You’d like to know what all the punctuation on your screen means.
All command-line shells have some kind of prompt to alert you that the shell is ready to accept your input.
What the prompt looks like depends on many factors including your operating system type and version, shell type and version, distribution, and how someone else may have configured it.
In the Bourne family of shells, a trailing $ in the prompt generally means you are logged in as a regular user, while a trailing # means you are root.
The root account is the administrator of the system, equivalent to the System account on Windows (which is even more powerful than the Administrator account), or the Supervisor account on Netware.
root is all-powerful and can do anything on a typical Unix or Linux system.
Default prompts also often display the path to the directory that you are currently in; however, they usually abbreviate it. So a ~ means you are in your home directory.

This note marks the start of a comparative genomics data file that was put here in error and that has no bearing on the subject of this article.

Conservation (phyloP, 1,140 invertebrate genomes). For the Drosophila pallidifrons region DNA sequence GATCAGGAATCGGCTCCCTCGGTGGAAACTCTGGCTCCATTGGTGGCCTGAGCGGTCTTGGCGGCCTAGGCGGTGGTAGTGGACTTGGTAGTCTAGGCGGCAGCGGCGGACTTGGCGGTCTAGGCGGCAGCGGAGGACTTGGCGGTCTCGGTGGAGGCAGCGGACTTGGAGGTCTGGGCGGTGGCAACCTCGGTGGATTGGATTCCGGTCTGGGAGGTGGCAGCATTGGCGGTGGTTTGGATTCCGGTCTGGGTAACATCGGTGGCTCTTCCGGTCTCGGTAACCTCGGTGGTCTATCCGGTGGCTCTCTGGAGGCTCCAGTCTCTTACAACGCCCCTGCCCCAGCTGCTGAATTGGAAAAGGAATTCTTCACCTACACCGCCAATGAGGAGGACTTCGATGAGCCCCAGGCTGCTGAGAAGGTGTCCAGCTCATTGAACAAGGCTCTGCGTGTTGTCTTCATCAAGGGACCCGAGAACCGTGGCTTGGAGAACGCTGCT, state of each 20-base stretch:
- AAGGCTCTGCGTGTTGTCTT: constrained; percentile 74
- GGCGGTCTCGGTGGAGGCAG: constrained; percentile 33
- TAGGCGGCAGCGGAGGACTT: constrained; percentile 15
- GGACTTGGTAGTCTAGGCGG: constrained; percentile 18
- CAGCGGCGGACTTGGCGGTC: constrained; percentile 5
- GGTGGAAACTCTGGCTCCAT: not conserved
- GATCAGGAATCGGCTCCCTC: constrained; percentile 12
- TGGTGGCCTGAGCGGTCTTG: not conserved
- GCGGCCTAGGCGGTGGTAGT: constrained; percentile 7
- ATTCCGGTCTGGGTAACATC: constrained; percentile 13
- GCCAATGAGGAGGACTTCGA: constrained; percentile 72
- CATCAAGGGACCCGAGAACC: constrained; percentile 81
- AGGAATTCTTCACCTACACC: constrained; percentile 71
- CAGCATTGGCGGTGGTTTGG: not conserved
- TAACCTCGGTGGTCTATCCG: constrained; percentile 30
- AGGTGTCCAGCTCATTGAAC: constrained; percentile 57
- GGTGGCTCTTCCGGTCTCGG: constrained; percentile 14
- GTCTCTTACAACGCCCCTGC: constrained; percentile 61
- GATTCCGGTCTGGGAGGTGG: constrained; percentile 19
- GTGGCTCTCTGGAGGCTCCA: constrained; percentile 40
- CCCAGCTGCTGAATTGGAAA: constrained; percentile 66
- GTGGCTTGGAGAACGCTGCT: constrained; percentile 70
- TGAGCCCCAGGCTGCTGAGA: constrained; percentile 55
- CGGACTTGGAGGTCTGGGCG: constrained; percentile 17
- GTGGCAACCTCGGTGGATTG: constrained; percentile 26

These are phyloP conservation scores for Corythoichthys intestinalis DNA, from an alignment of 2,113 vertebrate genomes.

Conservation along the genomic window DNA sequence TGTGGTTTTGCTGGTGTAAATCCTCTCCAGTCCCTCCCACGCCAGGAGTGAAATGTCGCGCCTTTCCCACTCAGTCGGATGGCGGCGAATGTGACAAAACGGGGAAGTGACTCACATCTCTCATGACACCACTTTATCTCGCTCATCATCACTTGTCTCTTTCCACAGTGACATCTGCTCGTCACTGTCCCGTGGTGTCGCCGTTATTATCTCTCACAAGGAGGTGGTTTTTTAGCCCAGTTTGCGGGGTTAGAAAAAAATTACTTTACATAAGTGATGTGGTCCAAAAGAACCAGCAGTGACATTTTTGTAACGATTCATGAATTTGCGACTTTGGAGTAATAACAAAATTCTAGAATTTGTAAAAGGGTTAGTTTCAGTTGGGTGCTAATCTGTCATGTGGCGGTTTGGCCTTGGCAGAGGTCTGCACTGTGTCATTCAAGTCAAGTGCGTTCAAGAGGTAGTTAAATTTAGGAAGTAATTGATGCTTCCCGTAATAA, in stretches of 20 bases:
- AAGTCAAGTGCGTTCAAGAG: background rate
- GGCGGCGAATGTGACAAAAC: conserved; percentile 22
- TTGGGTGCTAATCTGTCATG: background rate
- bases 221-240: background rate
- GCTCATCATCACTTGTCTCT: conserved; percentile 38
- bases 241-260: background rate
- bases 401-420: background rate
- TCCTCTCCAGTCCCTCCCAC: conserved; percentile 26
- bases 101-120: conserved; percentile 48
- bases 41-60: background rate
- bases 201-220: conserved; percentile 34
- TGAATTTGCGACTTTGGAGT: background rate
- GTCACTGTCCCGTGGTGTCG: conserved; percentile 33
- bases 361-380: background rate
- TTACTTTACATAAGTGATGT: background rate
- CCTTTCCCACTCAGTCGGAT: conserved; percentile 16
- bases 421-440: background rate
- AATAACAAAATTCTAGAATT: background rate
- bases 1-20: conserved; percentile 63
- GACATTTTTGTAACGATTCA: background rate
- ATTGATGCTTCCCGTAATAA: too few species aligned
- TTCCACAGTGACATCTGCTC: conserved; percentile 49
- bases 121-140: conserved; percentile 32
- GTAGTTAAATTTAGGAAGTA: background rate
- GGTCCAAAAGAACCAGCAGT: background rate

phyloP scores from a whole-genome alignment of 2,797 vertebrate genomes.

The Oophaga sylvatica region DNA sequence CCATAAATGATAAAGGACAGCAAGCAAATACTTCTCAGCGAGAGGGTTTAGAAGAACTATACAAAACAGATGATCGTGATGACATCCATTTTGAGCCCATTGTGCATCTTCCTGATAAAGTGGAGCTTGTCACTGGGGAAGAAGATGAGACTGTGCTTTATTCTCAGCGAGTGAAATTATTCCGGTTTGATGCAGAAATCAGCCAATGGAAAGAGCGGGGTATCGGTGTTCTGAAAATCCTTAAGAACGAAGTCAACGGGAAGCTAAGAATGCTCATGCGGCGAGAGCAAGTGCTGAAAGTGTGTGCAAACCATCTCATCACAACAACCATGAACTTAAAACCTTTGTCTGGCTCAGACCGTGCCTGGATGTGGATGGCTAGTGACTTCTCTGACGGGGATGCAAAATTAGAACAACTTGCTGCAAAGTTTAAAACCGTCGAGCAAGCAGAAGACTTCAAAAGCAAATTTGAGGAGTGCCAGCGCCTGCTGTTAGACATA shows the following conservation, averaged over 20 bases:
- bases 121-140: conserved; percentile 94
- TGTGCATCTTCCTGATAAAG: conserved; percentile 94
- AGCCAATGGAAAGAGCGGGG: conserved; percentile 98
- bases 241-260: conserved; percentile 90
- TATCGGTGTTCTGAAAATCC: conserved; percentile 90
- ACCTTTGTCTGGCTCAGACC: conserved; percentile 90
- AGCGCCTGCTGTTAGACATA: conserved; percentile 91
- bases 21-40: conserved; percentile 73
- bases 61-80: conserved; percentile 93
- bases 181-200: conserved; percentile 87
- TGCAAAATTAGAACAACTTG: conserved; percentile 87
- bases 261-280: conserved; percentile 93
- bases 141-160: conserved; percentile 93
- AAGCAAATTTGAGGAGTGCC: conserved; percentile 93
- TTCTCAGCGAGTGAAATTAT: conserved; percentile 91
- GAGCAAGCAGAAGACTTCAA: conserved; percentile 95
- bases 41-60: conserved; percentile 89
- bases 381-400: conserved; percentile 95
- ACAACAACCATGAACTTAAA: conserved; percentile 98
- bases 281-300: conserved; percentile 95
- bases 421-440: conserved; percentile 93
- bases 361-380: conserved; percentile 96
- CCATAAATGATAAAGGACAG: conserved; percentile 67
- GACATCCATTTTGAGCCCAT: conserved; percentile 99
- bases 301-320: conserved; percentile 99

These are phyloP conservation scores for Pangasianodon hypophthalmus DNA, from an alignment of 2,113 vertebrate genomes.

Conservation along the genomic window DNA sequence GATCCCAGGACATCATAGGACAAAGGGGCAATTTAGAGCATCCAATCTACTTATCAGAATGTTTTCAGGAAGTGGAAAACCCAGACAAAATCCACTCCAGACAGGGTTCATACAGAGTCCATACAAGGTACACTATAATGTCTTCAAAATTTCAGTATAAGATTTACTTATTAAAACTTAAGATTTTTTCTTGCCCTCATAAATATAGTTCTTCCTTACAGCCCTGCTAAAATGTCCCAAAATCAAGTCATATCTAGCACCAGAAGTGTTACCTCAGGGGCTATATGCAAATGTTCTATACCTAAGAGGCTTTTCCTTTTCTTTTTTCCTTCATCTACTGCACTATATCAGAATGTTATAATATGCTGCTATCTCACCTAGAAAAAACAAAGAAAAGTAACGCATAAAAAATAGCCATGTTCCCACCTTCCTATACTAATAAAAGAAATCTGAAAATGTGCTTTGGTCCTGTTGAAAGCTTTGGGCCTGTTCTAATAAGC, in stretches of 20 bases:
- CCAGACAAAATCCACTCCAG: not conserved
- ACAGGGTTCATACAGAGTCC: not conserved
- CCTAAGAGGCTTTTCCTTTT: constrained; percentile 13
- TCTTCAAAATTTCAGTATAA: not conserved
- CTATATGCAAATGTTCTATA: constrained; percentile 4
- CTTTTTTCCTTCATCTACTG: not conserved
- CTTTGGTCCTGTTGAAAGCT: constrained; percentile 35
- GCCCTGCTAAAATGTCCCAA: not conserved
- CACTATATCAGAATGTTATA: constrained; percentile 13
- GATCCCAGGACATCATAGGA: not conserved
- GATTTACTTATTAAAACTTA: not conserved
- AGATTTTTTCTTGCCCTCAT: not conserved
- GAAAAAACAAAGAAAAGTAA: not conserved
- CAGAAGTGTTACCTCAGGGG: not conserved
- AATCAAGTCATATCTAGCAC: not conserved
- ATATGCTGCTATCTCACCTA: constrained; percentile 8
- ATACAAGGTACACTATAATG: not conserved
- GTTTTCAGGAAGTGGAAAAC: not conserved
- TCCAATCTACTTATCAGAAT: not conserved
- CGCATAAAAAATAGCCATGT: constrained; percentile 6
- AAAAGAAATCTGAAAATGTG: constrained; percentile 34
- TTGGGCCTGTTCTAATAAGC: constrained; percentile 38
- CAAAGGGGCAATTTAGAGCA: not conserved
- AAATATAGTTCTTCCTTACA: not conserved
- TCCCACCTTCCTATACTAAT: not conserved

Some default prompts may also display your username and the name of the machine you are logged into.
If that seems silly now, it won’t when you’re logged into five machines at once possibly under different usernames.
Here is a typical Linux prompt for a user named jp on a machine called adams, sitting in the home directory. The trailing $ indicates this is a regular user, not root.
Here’s the prompt after changing to the /tmp directory. Notice how ~, which really meant /home/jp, has changed to /tmp.
The shell’s prompt is the thing you will see most often when you work at the command line, and there are many ways to customize it more to your liking.
But for now, it’s enough to know how to interpret it. Of course, your default prompt may be different, but you should be able to figure out enough to get by for now.
There are some Unix or Linux systems where the power of root may be shared, using commands like su and sudo.
Or root may not even be all-powerful, if the system is running some kind of mandatory access control (MAC) system such as the NSA’s SELinux.